The boss of one of the world’s biggest food delivery platforms has told the BBC he intends to end gig working at his company across Europe.
Jitse Groen, who runs Just Eat Takeaway, says he would rather run his company with staff who get benefits and more workplace protection.
It is the model he has used at the Takeaway.com part of the business he founded 20 years ago.
Gig workers have flexible hours but normally not benefits like holiday pay.
In many industries, coronavirus has made incomes more unsteady for these workers, as companies look to cut back on discretionary spending.
Asked if the pandemic had made him more sensitive to the difficulties gig workers face, Mr Groen said: “It’s our intent not to have those in Europe.”
He said he did not like the people his company relies on to deliver food from restaurants to have to endure tougher working conditions.
“We’re a large multinational company with quite a lot of money and we want to insure our people,” he said. “We want to be certain they do have benefits, that we do pay taxes on those workers.”
Those workers have at least been busy since coronavirus lockdowns began across Europe.
In the company’s three biggest European markets – the UK, Germany and the Netherlands – orders rose 34% to 149 million in the first half of this year compared with the same time in 2019.
Two huge mergers mean Just Eat Takeaway is set to be the world’s biggest food delivery company outside China.
A $7.3bn deal with US rival Grubhub was announced in June, while Takeaway, founded by Mr Groen, completed a £5.9bn deal for UK based Just Eat in January.
Mr Groen says demand for his companies’ services have recovered from an initial fall when Europe first went into lockdown, leading to a 30% fall in revenue.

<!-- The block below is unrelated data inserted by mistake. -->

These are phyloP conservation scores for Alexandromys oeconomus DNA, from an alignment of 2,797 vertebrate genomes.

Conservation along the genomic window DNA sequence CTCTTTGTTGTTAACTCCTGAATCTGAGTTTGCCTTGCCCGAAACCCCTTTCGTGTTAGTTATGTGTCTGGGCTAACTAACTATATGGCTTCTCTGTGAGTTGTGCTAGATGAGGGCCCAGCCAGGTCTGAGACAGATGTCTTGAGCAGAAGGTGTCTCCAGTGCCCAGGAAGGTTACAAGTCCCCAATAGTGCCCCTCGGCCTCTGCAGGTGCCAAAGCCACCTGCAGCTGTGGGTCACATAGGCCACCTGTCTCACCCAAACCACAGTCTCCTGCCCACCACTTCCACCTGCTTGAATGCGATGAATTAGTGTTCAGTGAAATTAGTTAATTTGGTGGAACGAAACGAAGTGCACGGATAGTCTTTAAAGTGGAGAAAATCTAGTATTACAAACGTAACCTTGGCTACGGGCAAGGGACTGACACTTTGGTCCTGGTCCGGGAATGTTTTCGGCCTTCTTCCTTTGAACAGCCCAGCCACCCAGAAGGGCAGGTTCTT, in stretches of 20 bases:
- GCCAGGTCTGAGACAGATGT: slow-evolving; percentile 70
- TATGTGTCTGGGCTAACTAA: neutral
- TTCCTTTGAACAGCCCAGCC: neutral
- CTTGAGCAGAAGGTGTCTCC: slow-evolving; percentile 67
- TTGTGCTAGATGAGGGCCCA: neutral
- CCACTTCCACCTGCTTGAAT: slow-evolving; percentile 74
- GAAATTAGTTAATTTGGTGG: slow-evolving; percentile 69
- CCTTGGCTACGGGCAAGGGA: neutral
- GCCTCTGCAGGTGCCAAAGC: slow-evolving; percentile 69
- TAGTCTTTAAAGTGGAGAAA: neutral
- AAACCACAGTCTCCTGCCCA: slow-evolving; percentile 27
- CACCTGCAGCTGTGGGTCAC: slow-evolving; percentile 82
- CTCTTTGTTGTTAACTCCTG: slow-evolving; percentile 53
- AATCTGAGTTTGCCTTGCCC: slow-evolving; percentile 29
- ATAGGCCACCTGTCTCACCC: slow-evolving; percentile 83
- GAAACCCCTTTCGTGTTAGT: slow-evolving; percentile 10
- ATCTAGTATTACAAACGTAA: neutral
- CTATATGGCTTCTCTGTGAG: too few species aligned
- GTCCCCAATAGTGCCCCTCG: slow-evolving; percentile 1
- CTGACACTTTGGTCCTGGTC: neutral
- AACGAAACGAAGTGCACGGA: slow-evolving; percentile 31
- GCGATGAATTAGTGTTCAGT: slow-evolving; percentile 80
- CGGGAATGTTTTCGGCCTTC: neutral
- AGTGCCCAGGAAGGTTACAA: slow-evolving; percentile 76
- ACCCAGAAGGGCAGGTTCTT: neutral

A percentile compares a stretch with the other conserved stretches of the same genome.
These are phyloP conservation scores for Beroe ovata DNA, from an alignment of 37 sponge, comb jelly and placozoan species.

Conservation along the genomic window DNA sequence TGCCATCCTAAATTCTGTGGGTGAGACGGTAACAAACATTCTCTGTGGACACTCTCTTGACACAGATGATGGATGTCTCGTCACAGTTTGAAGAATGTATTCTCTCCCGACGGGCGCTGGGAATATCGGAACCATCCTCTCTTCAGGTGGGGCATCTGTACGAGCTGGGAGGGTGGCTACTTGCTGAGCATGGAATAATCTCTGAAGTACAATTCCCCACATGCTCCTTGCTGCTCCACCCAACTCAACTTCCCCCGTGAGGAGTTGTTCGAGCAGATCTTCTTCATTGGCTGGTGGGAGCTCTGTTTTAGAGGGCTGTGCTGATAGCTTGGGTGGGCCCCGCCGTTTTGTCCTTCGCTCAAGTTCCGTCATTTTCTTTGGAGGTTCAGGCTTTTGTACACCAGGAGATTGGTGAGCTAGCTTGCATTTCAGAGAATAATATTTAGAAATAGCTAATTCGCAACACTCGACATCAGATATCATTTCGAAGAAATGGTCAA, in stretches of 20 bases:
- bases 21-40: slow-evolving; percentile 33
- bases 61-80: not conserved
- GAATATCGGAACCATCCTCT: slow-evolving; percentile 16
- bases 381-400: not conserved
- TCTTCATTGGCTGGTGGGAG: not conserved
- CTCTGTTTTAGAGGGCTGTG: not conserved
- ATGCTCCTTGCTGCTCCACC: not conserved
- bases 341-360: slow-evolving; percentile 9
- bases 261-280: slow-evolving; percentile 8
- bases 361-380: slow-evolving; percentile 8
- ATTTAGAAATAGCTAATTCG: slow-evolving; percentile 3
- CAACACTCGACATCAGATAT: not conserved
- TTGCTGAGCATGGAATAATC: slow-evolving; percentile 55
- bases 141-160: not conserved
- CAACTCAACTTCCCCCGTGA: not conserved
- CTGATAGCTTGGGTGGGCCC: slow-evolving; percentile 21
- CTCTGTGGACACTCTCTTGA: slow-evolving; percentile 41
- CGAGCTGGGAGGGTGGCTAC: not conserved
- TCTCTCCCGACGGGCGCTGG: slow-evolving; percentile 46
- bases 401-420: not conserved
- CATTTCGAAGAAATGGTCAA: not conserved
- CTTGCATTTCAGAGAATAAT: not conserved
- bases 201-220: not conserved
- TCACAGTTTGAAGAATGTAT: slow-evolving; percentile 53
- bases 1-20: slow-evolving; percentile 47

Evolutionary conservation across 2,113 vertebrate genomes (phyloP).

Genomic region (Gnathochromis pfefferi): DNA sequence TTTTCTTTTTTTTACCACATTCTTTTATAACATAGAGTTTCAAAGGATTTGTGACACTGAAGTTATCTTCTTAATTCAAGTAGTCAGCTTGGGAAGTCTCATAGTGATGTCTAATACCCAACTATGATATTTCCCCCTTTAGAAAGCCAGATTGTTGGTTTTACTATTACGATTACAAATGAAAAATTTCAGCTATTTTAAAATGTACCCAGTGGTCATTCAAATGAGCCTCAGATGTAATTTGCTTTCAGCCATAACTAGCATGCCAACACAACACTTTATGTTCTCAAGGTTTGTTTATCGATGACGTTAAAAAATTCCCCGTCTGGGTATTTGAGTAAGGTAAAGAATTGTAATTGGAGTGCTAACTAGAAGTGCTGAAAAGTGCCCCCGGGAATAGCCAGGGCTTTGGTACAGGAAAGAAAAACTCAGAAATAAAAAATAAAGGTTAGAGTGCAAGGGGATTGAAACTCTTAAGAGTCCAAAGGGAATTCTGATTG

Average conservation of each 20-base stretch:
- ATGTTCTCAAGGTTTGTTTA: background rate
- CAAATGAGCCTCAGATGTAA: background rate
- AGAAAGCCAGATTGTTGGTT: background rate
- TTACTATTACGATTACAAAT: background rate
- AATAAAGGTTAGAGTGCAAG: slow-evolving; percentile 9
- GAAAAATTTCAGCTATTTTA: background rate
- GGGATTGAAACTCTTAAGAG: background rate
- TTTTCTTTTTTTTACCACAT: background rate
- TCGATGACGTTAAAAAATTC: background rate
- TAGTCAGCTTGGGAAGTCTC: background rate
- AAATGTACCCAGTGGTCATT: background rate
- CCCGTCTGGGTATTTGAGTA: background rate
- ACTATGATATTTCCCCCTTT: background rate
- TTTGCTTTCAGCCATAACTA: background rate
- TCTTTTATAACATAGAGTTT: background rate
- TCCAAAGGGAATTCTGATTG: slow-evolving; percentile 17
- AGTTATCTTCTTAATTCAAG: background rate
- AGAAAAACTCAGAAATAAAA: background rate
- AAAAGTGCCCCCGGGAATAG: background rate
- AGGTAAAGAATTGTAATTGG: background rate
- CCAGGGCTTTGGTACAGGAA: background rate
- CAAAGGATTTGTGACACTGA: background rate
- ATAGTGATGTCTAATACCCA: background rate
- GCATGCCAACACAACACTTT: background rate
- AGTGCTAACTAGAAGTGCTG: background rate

“What we’ve seen in March is that our revenue actually dropped, because people were hoarding food at the supermarkets and were basically surrounded by a lot of food and therefore there was no need to order online,” he said.
However, eating habits have since changed, with millions ordering food in because they weren’t able to visit restaurants.
Mr Groen said: “If you’re locked down in your house for two weeks, then you also want to eat something else, and so we saw an increase of demand from April onwards.
“And now we’re actually growing much faster than we anticipated.”
The Grubhub deal means that growth will accelerate even further, giving Mr Groen more to digest at a time when many companies are putting expansion plans on hold because of the pandemic.
He said the merger was “a logical thing” and while he would have liked more time between that deal and the Just Eat one, he said: “Let’s be realistic, probably it would not have been possible in two years.”
In the first six months of this year, Grubhub, which operates in 4,000 US cities, took an average of 581,700 orders a day.
That could mean Mr Groen hiring a lot more staff. At the moment, freelance delivery drivers take those meals from restaurants to customers.
He says: “We’re still evaluating for instance Canada and of course later on we’ll have to look at the US.”
But it doesn’t mean riders will necessarily lose the flexibility that many enjoy and some use to top up the salaries they get from a main job.
Mr Groen says there may be scope to keep the freelance model in some countries, if it is possible to pay insurance for them, but he said: “It is our intent to make the quality of life of these people a lot better than what it might be now.”